[This week, I’ll be blogging about some of the many interesting sites and spaces of public memory and community in San Diego. This is the fifth and final entry in the series.]
A few of the many reasons why the San Diego Zoo’s Safari Park is a lot more than just a great tourist attraction, and in fact serves as a site of public memory and community:
1) The Northern White Rhino: Without a doubt the most tragic inhabitants we met at the Safari Park were the two Northern White Rhinos—two of the four to six surviving such rhinos, all of whom are apparently too old to reproduce. I’m pretty good at finding the good within the tragic—I’m writing a book about it, y’know—but there’s no way to see this impending loss as anything other than a tragedy. But thanks to the safari park, this tragedy won’t go unremarked—all those visitors who, as we did, get to see these rhinos are made aware of the imminent loss of these impressive animals, and that’s an important act of public memory in its own right.
2) The California Condor: At the other end of the spectrum is the genuinely amazing success story that is the California Condor. A couple decades ago these impressive birds of prey were down to Northern White Rhino numbers—but thanks to the efforts of the Safari Park and a couple other California organizations, the Condors have rebounded and rebounded with vigor, not only in sanctuaries like the Park but in increasing numbers in the wild as well. The Condor represents, among other things, the way in which a public site, and communal efforts and support, can change the course of history, and produce a more inspiring future as a result. Pretty good public memory lesson!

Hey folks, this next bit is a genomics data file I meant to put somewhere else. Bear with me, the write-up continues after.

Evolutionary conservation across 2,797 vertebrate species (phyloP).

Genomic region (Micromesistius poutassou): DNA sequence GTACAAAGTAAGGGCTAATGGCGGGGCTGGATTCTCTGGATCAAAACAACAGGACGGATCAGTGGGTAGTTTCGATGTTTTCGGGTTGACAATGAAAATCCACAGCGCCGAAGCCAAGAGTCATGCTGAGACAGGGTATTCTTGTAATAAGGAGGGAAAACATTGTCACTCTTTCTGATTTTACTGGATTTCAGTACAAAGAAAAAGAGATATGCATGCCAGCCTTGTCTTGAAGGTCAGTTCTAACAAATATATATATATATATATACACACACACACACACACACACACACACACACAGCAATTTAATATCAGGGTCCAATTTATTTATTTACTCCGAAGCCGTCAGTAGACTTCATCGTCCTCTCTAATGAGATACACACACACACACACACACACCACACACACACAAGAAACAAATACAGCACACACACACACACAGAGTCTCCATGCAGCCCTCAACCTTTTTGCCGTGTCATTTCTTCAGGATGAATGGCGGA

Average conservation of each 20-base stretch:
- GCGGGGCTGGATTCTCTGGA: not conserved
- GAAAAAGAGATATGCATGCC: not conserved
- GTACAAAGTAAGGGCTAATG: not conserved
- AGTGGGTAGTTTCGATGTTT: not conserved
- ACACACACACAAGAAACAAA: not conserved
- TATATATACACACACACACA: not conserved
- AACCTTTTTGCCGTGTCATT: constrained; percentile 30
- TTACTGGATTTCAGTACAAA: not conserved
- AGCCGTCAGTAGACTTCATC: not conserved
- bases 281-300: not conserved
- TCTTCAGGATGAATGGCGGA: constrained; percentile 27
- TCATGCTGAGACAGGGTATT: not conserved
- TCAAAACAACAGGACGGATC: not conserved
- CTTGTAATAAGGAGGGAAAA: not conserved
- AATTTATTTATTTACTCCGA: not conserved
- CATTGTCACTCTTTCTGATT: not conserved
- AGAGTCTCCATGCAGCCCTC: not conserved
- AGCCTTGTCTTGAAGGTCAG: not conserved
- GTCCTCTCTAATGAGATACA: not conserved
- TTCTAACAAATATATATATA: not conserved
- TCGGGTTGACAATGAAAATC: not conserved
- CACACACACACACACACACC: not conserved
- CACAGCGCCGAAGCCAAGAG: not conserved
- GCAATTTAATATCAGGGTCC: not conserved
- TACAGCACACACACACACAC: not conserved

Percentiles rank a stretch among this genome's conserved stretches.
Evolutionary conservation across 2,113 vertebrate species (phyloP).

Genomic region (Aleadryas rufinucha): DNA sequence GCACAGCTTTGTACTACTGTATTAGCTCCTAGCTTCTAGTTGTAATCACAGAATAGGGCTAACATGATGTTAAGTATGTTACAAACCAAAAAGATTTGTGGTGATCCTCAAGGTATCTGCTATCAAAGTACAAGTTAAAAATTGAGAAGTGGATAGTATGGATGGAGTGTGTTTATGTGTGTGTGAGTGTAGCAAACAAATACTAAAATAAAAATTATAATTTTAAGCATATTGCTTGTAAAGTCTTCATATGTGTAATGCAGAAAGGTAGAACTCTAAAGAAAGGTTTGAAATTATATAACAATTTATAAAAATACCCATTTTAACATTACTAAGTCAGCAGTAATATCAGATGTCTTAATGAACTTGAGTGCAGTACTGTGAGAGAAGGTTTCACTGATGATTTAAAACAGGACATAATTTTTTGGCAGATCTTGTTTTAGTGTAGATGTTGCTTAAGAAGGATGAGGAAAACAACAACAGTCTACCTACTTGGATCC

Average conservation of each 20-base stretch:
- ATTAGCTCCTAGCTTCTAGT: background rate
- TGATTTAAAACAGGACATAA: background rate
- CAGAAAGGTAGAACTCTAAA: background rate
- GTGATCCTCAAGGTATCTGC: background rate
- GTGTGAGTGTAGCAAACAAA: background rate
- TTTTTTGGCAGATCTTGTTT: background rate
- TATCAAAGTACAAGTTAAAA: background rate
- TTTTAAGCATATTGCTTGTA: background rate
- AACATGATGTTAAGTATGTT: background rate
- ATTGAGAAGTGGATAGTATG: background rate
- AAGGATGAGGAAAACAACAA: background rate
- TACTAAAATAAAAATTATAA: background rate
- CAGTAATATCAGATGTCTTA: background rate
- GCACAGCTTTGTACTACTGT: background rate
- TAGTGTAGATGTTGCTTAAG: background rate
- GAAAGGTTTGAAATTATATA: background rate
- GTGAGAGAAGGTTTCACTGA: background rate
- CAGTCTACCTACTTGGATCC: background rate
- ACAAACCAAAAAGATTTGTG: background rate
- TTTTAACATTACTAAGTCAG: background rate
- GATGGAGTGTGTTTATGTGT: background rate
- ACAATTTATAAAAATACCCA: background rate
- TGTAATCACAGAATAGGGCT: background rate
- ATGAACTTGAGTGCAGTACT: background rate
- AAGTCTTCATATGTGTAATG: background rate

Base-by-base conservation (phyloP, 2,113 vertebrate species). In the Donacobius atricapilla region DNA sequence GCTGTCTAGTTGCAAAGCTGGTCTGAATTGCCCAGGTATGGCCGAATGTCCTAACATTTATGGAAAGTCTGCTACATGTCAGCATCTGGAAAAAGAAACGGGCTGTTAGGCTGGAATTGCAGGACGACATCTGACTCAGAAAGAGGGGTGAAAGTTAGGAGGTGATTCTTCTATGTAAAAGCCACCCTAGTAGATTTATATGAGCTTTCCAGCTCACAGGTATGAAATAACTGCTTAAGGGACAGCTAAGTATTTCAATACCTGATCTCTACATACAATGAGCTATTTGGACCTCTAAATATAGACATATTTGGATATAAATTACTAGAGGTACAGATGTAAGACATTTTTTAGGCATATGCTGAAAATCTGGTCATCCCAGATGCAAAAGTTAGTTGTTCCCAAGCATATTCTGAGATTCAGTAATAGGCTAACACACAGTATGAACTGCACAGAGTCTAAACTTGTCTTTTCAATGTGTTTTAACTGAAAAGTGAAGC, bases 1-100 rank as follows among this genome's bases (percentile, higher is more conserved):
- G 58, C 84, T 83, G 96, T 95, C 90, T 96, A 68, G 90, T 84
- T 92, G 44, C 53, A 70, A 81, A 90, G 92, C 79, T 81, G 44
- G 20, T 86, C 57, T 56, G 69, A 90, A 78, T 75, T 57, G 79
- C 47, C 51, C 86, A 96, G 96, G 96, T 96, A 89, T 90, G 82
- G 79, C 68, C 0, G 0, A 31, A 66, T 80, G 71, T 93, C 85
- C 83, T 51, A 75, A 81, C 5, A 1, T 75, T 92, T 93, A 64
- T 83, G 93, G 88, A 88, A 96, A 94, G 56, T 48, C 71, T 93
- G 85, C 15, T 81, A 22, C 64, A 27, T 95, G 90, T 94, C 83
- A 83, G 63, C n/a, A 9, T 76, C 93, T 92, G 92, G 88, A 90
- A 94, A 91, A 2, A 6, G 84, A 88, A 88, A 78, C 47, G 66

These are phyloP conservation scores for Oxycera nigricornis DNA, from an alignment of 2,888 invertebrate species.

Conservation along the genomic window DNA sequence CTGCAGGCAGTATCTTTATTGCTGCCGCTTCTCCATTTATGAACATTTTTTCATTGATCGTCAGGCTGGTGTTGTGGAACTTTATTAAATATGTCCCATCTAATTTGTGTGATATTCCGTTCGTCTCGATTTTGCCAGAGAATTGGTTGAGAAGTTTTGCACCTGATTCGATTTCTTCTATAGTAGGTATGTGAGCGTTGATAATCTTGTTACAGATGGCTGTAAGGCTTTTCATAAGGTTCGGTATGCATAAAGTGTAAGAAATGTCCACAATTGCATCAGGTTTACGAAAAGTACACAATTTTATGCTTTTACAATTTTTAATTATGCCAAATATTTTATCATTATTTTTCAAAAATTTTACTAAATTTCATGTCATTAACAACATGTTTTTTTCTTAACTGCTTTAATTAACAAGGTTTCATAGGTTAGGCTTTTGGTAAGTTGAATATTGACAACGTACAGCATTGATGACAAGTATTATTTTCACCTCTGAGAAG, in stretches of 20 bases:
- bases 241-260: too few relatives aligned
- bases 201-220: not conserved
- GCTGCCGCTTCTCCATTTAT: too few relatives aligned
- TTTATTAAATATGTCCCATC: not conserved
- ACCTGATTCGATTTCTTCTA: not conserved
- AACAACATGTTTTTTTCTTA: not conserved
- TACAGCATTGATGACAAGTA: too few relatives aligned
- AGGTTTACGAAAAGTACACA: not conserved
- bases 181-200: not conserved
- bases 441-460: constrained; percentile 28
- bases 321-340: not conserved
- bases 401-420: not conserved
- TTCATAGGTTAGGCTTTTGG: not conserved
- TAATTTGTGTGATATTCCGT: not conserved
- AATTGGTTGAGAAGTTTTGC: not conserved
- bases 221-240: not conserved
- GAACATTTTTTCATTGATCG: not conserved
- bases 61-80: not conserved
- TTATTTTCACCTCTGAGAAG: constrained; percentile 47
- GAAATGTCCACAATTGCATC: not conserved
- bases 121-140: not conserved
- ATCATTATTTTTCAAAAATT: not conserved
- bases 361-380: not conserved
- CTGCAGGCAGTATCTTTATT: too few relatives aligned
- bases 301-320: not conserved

3) The Baby Giraffe: This is a much more personal moment, yet still a deeply public one. Our visit to the Park happened to coincide with a special addition—the Park’s youngest inhabitant, a three-week old baby giraffe (our younger son’s favorite animal), was spending his first day out in the Park with his Mom, siblings, and extended giraffe community. Obviously a cute and powerful moment, and we could feel how much our various tour guides and park keepers shared in it. But it was also, for me, an inspiring reminder in miniature (well, miniature-ish) of the Park’s most central purpose: to remind us of the larger world of which we’re a part, a world that is as fragile as it is enduring, to which each of us, small as we are, is deeply and significantly linked.
It was a great trip! More this weekend,
PS. Any interesting or inspiring public sites you’ve visited (in any place)?
3/23 Memory Day nominee: Bette Nesmith Graham, the Texas high school dropout, single mother, and long-time bank secretary who invented Liquid Paper, became one of the 20th century’s most successful inventors and entrepreneurs, and mothered one of the Monkees; if there’s a more distinctly American story than that one, I’ve yet to hear it!
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